What We Really Need is to Take Inclusion for Granted
By Ed Frim
Progress is not about grand statements, dramatic new programs, or colorful speakers. While such experiences may provide temporary inspiration, and occasionally lead to sustained efforts, most become just memories. Good PR is a great beginning, but unless it is paired with a structure for moving ahead, we cannot change the culture of an organization or community.
For the past year I have served as the Ruderman Inclusion Specialist for the United Synagogue of Conservative Judaism, directing the USCJ Ruderman Inclusion Action Community, helping synagogues to become more inclusive of people with disabilities. We have chosen to pursue this work in a systematic way, by building networks, creating relationships, teaching leadership and planning skills, and providing accountability for moving forward. The first year of our initiative, a partnership with the Ruderman Family Foundation, is culminating this weekend at the 2015 USCJ convention, Shape the Center, in Chicagoland.
In “Is Anybody Home,” Robert H. Isaacs noted that November is the season of major gatherings in the Jewish world, and that all are trying to make Jewish life more meaningful and relevant to larger numbers of people. The USCJ convention shares the goal of actively making positive change for the Jewish future, which Isaacs defined at the recent Union for Reform Judaism Biennial as,” how to make Judaism more relevant, more welcoming and more engaging… to make a positive difference in the world.” Rabbi Rick Jacobs, President of the URJ, has called this “Audacious Hospitality.” He describes it as, “The Jewish people are here today because those who came before us were audacious. By that I mean courageous, fearless, and bold…. Audacious hospitality isn’t just a temporary act of kindness so people don’t feel excluded. It’s an ongoing invitation to be part of community – and a way to spiritually transform ourselves in the process. Audacious hospitality is a two-way street where synagogue and stranger need each other, where we not only teach newcomers, but they teach us.”
I enthusiastically agree with Rabbi Jacobs that we need to create a welcoming, inclusive culture in our synagogues, based on forming positive mutual relationships. But I disagree with Rabbi Jacobs premise that such hospitality is created through courage and fearlessness.
What we have worked for in the USCJ Ruderman Inclusion Action Community, and what I believe we will see across the upcoming USCJ convention, is a vision of Common Inclusion. The Hebrew word for hospitality, Eiruach, refers to welcoming a guest, a temporary relationship. The Hebrew word for Inclusion, Hachlala, is about taking someone in permanently. Hachlala means to include someone as part of our community, whether they have a disability, a different sexual preference or gender, or if they have married outside the faith. And we will know that we have succeeded in being inclusive not when being inspired, or acting audaciously, but rather when we take such inclusion for granted.
I had the privilege of being part of the Ruderman Inclusion Summit last week, where Jay Ruderman discussed inclusion of people with disabilities in our Jewish, synagogue and general communities as a Civil Rights issue. Or as Rabbi Steven Wernick, CEO of the USCJ, states, inclusion is an obligation, “one of Judaism’s essential teachings, that each one of us is created in the image of God and each life has intrinsic value.”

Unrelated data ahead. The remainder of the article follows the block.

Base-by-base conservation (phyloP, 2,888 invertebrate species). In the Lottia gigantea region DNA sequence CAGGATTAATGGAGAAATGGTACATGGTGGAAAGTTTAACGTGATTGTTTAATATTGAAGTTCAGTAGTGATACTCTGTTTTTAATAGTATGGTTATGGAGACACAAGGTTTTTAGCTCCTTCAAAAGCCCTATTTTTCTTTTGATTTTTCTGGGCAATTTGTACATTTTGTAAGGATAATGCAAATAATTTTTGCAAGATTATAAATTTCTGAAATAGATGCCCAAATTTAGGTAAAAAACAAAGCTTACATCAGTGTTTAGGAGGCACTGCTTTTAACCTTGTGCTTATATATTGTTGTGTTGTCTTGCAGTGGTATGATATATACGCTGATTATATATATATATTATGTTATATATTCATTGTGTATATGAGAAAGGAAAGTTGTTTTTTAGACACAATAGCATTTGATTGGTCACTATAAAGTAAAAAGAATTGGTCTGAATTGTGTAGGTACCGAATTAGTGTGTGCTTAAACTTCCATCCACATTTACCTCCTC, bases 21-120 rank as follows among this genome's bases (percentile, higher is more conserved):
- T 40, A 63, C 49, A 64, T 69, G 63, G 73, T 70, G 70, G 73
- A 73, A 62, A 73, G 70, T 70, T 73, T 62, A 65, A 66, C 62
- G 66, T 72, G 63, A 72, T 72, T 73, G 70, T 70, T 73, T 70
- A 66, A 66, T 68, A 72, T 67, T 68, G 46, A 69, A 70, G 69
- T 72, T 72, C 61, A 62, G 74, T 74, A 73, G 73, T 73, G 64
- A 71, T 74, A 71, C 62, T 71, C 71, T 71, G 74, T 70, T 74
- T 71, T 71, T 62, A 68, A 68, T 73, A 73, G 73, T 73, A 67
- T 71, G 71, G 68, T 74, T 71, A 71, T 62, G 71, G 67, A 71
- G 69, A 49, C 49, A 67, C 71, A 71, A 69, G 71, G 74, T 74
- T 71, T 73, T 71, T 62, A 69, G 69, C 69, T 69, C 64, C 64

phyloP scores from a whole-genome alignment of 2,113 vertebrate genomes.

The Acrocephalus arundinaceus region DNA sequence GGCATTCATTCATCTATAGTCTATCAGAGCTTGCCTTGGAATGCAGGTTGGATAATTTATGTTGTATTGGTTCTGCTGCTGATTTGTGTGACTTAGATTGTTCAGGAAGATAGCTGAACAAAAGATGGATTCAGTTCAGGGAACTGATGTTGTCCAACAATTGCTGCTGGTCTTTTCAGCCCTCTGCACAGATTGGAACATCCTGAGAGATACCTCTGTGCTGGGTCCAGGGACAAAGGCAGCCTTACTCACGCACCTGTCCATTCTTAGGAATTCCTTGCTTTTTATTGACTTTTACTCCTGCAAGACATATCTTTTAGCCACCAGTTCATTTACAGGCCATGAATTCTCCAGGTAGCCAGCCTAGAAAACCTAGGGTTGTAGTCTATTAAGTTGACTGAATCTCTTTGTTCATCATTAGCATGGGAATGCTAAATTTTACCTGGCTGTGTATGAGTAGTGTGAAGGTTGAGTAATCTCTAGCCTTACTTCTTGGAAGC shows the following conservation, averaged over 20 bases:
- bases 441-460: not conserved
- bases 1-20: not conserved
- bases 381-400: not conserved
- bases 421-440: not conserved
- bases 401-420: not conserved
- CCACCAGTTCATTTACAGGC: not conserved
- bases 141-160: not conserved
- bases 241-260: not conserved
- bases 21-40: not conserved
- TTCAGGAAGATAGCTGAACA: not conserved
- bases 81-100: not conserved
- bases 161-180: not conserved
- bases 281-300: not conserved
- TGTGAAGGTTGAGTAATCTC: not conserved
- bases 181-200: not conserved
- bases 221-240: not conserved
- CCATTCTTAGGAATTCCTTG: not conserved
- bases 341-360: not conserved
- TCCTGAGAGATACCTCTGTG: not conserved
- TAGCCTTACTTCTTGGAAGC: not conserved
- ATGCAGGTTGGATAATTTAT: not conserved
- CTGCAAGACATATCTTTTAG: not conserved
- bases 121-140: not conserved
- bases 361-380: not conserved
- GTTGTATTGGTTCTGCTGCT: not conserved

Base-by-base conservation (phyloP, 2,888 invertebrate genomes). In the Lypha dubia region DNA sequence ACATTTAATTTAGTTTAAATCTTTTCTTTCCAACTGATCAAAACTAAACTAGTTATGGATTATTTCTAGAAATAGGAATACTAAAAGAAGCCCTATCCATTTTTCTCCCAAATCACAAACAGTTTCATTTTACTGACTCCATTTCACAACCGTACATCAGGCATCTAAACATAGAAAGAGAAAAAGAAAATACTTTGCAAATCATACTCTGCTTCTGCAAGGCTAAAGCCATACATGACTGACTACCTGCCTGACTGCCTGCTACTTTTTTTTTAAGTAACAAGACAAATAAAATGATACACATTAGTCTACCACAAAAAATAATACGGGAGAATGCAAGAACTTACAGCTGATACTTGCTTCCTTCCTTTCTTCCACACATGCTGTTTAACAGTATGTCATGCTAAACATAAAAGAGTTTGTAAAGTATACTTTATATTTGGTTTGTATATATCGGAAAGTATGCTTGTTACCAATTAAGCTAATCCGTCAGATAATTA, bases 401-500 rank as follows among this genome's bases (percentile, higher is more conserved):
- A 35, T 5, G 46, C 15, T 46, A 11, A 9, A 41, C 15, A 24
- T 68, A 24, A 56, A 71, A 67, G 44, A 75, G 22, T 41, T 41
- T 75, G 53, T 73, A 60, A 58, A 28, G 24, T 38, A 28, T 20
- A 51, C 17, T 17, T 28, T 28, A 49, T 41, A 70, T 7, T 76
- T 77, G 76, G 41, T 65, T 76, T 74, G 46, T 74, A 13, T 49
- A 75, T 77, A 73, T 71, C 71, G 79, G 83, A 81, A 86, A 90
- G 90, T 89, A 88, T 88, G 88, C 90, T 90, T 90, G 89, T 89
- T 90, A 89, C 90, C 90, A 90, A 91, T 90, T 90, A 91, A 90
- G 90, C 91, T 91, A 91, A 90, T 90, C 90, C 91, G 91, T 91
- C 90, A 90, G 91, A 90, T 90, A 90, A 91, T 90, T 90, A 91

What we really need in order to become the welcoming, inclusive community we wish to be is Common Inclusion, to take these obligations for granted, and have the tools to make these commitments a reality.
Our USCJ Ruderman Inclusion Action Community has adapted tools from the USCJ’s Sulam leadership training programs to guide our congregations in creating action plans for inclusion, and in implementing those plans. In our evaluations of the project, one of the key factors that emerged to help move a congregation forward was accountability to an outside structure such as our Action Community. In our efforts around inclusion, it has been this adherence to concrete behaviors and actions, as well as a commitment ongoing learning and networking, that has helped leaders, members, clergy and staff in participating congregations learn to take inclusion for granted and change their community culture. At next week’s convention, this methodology will be apparent in many workshops and sessions about how to plan and implement change around inclusion of LGBTQ, intermarried families and others.
When a community, a kehilla, helps members recognize their obligations to each other, and when they are provided the concrete tools to help plan for a culture of Common Inclusion, it strengthens their community. The most successful of our synagogues have developed into communities that are truly inspiring, where individuals with disabilities are able to share their gifts and contribute their efforts to building and maintaining a kehilla kedoshah, a holy community, that embraces everyone as being created in God’s image and applies our ideals, wisdom and traditions to the modern world to make a true difference.
Ed Frim is a consultant serving as Inclusion Specialist at the United Synagogue of Conservative Judaism, and as Inclusion and Outreach Specialist for Chicago’s Encompass/JCFS/JUF/ Federation. He spent more almost 30 years as a director at central agencies for Jewish education and as a planner at Jewish federations. He can be reached at email@example.com.